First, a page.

The most remarkable, and relevant, precedent is the utter collapse of the U.S. position in Vietnam in 1975. The man who presided over that debacle, Gerald Ford, actually tried to use it to his advantage in his reelection campaign the next year. As he pointed out, when he came into office the United States was “still deeply involved in the problems of Vietnam, [but now] we are at peace. Not a single young American is fighting or dying on any foreign soil tonight.” His challenger, Jimmy Carter, apparently did not think it good politics to point out the essential absurdity of Ford’s declaration.
Moreover, even if disaster follows a U.S. withdrawal—as it did in Vietnam, Lebanon, and Somalia—the people dying will be Iraqis, not Americans. And the deaths of foreigners, as noted earlier, are not what move the public.
After the war in Vietnam, there was a strong desire among Americans never to do “that” again. And, in fact, there never was “another Vietnam” during the Cold War. Due to this “Vietnam syndrome,” Congress hampered the White House’s ability to pursue even rather modest anticommunist ventures in Africa and, to a lesser extent, Latin America (though there was bipartisan support for aiding the anti-Soviet jihad in Afghanistan). Meanwhile, the genocide in Cambodia was studiously ignored in part because of fears that paying attention might lead to the conclusion that American troops should be sent over to rectify the disaster; over most of the course of the genocide, the three major networks devoted a total of 29 minutes of their newscasts to a cataclysm in which millions died.
No matter how the war in Iraq turns out, an Iraq syndrome seems likely. A poll in relatively war-approving Alabama earlier this year, for example, asked whether the United States should be prepared to send troops back to Iraq to establish order there in the event a full-scale civil war erupted after a U.S. withdrawal. Only a third of the respondents favored doing so.
Among the casualties of the Iraq syndrome could be the Bush doctrine, unilateralism, preemption, preventive war, and indispensable-nationhood. Indeed, these once-fashionable (and sometimes self-infatuated) concepts are already picking up a patina of quaintness. Specifically, there will likely be growing skepticism about various key notions: that the United States should take unilateral military action to correct situations or overthrow regimes it considers reprehensible but that present no immediate threat to it, that it can and should forcibly bring democracy to other nations not now so blessed, that it has the duty to rid the world of evil, that having by far the largest defense budget in the world is necessary and broadly beneficial, that international cooperation is of only very limited value, and that Europeans and other well-meaning foreigners are naive and decadent wimps. The United States may also become more inclined to seek international cooperation, sometimes even showing signs of humility.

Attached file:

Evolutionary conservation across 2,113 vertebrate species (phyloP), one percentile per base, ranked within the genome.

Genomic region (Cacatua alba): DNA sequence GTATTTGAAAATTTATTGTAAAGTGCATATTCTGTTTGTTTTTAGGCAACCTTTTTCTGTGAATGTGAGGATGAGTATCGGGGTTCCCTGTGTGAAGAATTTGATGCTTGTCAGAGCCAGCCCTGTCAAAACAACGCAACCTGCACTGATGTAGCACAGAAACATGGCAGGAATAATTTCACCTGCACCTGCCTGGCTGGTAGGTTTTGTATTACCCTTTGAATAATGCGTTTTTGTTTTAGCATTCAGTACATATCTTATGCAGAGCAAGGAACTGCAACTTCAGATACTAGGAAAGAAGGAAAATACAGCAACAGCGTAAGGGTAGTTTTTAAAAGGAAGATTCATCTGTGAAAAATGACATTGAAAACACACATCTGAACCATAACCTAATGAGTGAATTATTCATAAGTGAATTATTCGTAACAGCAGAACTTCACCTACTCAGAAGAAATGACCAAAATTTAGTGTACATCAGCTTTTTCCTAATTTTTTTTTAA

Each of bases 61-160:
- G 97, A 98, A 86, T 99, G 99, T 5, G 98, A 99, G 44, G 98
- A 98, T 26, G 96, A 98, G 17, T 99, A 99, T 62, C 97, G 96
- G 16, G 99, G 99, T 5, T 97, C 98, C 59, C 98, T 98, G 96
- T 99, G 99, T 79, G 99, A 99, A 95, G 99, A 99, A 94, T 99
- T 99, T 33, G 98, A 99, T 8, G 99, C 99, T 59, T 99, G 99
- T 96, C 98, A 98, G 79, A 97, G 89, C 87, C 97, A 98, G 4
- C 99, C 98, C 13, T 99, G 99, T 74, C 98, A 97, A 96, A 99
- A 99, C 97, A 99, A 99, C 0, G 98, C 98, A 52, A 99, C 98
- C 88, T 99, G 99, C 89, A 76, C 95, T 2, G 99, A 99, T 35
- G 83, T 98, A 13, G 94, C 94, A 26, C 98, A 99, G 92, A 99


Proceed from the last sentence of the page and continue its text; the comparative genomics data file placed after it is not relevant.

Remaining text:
In part because of the military and financial overextension in Iraq (and Afghanistan), the likelihood of any coherent application of military power or even of a focused military threat against the remaining entities on the Bush administration’s once-extensive hit list has substantially diminished. In the meantime, any country that suspects it may be on the list has the strongest incentive to make the American experience in Iraq as miserable as possible. Some may also come to consider that deterring the world’s last remaining superpower can be accomplished by preemptively and prominently recruiting and training a few thousand of their citizens to fight and die in dedicated irregular warfare against foreign occupiers.
Evidence of the Iraq syndrome is emerging. Already, Bush has toned down his language. When North Korea abruptly declared in February that it actually possessed nuclear weapons, the announcement was officially characterized as “unfortunate” and as “rhetoric we’ve heard before.” Iran has already become defiant, and its newly elected president has actually had the temerity to suggest—surely the unkindest cut—that he does not consider the United States to be the least bit indispensable. Ultimately, the chief beneficiaries of the war in Iraq may be Iraq’s fellow members of the “axis of evil.”